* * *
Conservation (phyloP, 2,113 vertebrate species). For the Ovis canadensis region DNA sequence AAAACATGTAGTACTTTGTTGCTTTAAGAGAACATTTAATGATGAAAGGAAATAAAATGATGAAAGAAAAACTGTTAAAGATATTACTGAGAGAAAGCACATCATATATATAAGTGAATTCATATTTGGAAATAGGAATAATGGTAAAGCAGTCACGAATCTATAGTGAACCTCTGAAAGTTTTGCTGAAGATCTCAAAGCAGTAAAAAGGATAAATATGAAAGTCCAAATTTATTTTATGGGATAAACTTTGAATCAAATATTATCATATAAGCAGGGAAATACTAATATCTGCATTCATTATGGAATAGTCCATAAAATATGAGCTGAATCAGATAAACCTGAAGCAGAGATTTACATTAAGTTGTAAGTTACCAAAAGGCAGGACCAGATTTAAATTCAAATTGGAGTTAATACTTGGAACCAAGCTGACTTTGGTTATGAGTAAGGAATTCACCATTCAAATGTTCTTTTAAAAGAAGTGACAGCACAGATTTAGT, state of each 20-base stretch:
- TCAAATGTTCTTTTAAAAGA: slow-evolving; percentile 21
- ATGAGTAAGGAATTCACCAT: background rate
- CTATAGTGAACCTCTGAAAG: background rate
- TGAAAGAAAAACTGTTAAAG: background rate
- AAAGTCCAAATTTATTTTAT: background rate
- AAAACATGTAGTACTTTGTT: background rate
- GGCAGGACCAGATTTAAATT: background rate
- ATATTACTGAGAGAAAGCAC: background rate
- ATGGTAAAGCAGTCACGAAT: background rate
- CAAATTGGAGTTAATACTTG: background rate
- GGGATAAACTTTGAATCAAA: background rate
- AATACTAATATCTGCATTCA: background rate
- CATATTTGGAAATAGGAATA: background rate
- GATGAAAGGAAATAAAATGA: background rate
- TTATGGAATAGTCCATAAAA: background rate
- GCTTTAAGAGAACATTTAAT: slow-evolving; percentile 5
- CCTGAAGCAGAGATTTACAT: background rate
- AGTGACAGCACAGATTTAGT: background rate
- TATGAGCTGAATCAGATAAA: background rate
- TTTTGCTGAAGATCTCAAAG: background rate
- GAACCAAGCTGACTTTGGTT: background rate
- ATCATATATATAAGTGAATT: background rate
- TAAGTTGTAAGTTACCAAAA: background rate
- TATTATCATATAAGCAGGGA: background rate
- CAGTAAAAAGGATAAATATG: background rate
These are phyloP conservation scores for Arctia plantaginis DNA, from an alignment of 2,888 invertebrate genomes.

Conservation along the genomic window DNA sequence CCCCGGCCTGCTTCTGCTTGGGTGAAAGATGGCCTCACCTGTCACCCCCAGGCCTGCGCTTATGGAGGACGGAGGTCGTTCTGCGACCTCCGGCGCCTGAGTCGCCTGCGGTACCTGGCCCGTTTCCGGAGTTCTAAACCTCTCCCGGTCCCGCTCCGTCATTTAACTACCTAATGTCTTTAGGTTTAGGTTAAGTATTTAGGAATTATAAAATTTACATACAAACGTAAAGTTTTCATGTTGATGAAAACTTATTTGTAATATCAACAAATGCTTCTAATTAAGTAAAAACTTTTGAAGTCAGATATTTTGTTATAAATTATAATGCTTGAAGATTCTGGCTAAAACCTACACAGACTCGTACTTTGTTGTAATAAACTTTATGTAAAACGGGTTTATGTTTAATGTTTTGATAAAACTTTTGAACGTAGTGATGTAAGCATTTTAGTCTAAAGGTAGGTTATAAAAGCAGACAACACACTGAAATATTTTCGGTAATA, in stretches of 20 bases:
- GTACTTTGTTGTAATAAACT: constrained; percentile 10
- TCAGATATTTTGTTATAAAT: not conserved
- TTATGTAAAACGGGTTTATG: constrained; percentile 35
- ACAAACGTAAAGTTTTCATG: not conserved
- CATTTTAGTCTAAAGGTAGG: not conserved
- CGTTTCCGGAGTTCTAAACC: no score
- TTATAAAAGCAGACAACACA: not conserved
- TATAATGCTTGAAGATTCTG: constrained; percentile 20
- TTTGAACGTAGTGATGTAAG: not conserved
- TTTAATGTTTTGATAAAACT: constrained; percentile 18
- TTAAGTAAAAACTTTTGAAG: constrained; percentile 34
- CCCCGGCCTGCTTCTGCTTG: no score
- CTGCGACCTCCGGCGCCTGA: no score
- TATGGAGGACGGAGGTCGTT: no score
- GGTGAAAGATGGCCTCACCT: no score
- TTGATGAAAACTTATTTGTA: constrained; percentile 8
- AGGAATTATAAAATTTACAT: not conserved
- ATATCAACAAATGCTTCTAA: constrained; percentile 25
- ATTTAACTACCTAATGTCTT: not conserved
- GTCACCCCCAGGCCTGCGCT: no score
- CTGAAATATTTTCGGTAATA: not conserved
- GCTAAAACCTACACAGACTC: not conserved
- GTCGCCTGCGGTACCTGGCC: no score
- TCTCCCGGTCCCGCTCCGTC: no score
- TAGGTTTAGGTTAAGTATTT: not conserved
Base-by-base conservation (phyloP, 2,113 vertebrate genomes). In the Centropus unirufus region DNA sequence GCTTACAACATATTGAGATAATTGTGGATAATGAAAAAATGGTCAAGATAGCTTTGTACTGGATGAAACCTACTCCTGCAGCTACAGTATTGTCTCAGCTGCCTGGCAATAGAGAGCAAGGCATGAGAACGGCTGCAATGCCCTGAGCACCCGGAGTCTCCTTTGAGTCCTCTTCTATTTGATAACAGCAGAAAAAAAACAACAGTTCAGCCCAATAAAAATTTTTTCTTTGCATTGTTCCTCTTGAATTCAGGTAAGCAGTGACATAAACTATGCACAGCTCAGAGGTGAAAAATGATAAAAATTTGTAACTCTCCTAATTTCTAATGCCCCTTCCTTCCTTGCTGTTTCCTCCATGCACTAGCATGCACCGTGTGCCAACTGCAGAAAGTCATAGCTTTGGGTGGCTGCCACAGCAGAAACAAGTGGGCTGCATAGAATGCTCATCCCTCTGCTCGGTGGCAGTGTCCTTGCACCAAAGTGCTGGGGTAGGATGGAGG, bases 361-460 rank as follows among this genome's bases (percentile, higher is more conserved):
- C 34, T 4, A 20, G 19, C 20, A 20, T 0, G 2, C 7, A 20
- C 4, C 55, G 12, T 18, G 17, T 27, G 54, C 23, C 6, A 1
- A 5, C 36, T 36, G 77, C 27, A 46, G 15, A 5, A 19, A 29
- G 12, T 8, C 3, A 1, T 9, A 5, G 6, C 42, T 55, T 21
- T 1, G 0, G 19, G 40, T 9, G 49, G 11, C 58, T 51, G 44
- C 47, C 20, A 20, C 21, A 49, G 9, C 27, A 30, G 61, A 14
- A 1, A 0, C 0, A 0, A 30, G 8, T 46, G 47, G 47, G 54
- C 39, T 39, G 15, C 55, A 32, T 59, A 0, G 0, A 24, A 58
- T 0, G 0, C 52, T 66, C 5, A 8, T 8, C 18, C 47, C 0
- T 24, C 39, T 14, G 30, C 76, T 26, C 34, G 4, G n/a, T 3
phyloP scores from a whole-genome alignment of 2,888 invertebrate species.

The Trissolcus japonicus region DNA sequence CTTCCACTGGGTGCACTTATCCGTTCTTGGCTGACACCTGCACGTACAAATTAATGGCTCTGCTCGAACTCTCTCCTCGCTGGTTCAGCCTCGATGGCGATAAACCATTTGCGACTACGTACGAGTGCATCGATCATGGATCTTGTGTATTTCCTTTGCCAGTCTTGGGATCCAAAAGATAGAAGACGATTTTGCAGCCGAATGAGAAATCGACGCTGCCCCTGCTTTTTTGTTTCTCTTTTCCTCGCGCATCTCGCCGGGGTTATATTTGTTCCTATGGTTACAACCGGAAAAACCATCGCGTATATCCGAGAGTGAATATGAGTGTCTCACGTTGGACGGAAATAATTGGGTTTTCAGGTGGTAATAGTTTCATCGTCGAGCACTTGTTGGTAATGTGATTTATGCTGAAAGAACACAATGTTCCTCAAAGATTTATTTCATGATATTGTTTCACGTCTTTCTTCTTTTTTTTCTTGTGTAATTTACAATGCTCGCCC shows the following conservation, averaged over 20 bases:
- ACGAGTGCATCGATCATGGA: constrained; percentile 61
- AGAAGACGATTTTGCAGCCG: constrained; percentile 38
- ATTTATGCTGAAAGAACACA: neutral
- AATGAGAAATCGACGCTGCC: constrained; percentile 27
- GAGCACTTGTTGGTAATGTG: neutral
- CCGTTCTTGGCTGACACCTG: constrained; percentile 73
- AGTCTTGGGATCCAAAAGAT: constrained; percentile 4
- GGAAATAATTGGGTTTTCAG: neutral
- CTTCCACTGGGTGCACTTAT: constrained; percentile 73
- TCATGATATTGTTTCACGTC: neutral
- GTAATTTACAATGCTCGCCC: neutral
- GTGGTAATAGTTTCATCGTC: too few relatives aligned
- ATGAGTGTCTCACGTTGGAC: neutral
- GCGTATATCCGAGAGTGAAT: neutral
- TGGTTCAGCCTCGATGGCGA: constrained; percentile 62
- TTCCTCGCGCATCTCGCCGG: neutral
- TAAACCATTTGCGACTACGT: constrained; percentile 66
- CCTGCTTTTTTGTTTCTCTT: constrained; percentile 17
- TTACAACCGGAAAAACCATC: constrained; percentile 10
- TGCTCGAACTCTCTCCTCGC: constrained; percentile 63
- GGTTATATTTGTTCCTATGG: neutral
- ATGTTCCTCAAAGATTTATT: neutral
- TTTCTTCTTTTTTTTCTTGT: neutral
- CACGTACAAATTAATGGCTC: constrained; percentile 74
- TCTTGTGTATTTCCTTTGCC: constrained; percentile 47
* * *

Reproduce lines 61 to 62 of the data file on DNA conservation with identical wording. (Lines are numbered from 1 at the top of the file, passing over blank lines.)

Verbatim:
- A 1, A 0, C 0, A 0, A 30, G 8, T 46, G 47, G 47, G 54
- C 39, T 39, G 15, C 55, A 32, T 59, A 0, G 0, A 24, A 58